Gender Identity And Its Effects On Mental And Physical Health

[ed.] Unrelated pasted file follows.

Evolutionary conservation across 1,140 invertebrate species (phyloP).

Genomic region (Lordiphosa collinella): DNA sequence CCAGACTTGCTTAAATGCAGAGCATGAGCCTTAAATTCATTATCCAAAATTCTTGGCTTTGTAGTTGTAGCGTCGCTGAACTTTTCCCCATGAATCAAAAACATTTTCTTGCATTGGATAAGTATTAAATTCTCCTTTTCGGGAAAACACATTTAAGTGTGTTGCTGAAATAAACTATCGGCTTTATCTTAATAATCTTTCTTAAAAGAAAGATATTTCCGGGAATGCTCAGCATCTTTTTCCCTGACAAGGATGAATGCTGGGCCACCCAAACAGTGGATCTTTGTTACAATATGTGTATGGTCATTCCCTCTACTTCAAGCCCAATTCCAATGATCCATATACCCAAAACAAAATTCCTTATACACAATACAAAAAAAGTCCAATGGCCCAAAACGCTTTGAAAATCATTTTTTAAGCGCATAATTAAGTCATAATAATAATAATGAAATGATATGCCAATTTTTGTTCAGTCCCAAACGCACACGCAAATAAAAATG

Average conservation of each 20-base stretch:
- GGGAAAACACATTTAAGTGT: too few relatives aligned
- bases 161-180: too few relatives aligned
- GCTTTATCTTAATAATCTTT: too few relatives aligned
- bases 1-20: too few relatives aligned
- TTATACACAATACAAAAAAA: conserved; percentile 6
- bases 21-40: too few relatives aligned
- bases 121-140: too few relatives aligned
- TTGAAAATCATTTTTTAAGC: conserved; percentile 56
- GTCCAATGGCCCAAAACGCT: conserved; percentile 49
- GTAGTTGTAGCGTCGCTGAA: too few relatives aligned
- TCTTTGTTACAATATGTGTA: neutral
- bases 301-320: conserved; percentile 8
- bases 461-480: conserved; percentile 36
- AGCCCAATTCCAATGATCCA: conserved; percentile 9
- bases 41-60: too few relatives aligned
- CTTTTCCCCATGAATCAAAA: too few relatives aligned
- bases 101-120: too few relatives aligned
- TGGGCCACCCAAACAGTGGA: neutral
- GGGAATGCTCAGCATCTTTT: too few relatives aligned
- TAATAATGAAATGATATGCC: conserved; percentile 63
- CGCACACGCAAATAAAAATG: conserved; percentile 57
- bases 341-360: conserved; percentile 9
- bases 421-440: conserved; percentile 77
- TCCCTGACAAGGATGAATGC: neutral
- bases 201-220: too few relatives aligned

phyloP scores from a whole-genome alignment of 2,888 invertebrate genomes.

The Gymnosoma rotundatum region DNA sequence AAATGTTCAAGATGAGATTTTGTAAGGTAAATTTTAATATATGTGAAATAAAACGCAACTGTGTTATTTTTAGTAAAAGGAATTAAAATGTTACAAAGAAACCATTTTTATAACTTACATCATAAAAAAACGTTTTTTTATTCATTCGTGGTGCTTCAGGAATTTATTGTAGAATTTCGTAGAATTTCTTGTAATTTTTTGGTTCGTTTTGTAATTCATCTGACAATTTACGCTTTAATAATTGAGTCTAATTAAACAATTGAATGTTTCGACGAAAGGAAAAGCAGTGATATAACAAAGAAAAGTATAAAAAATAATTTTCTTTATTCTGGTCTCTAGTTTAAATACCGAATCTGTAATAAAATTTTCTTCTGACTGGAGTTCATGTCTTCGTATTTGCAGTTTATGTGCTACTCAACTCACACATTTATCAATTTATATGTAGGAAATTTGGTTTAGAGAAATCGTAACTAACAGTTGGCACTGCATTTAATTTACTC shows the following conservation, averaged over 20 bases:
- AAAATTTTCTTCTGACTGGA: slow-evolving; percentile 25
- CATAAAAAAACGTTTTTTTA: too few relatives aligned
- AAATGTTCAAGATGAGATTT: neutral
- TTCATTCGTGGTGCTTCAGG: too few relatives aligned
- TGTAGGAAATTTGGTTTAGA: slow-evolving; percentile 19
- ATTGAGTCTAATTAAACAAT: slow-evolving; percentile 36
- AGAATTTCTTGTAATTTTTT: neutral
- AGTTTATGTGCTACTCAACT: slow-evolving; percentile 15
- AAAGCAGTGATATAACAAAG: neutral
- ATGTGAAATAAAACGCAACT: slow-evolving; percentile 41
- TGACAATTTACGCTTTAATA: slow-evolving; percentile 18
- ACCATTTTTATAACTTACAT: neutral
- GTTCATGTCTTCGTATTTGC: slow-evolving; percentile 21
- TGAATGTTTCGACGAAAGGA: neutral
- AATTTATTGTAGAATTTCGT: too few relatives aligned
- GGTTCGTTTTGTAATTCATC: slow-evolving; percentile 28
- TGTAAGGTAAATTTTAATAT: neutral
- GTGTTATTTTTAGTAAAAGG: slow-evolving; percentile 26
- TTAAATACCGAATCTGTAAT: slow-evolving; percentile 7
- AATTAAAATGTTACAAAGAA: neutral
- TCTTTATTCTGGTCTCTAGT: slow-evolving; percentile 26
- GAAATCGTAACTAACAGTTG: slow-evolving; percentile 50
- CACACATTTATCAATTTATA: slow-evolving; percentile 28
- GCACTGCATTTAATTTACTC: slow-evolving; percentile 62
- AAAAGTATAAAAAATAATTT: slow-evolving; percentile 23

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Gender identity, as defined in Webster’s Dictionary is, “the totality of physical and behavioral traits that are designated by a culture as masculine or feminine” (Webster, 2014). The first words said in the delivery room are often “it’s a boy!” or “it’s a girl!” Intersex children, who fall in between the scientific gender spectrum for male or female, are put through genital mutilation surgery and hormone treatment to abide by one of the two categories. Children who are born with an intersex condition where reproductive or sexual anatomy that do not fit typical females or a typical male’s norms should not have sex assignment surgery performed. This should be decided by the child when they are mature enough to make that decision for themselves. This is morally wrong because the social and cultural need to place intersex individual’s into the category of one sex or the other can have negative impact on their mental and physical health and many of the surgeries done on intersexed infants were done more for the benefit of parents, healthcare practitioners, and society, than for the infant. In the long run, this surgery done at such a young age can cause an unstable quality of life filled with shame and a feeling of exclusion from society along with the possibility of losing sexual functions. I will be mentioning evidence of cases that demonstrate that it’s impossible for intersex individuals who have had sex reassignment surgery that it did not help them identify with the rest

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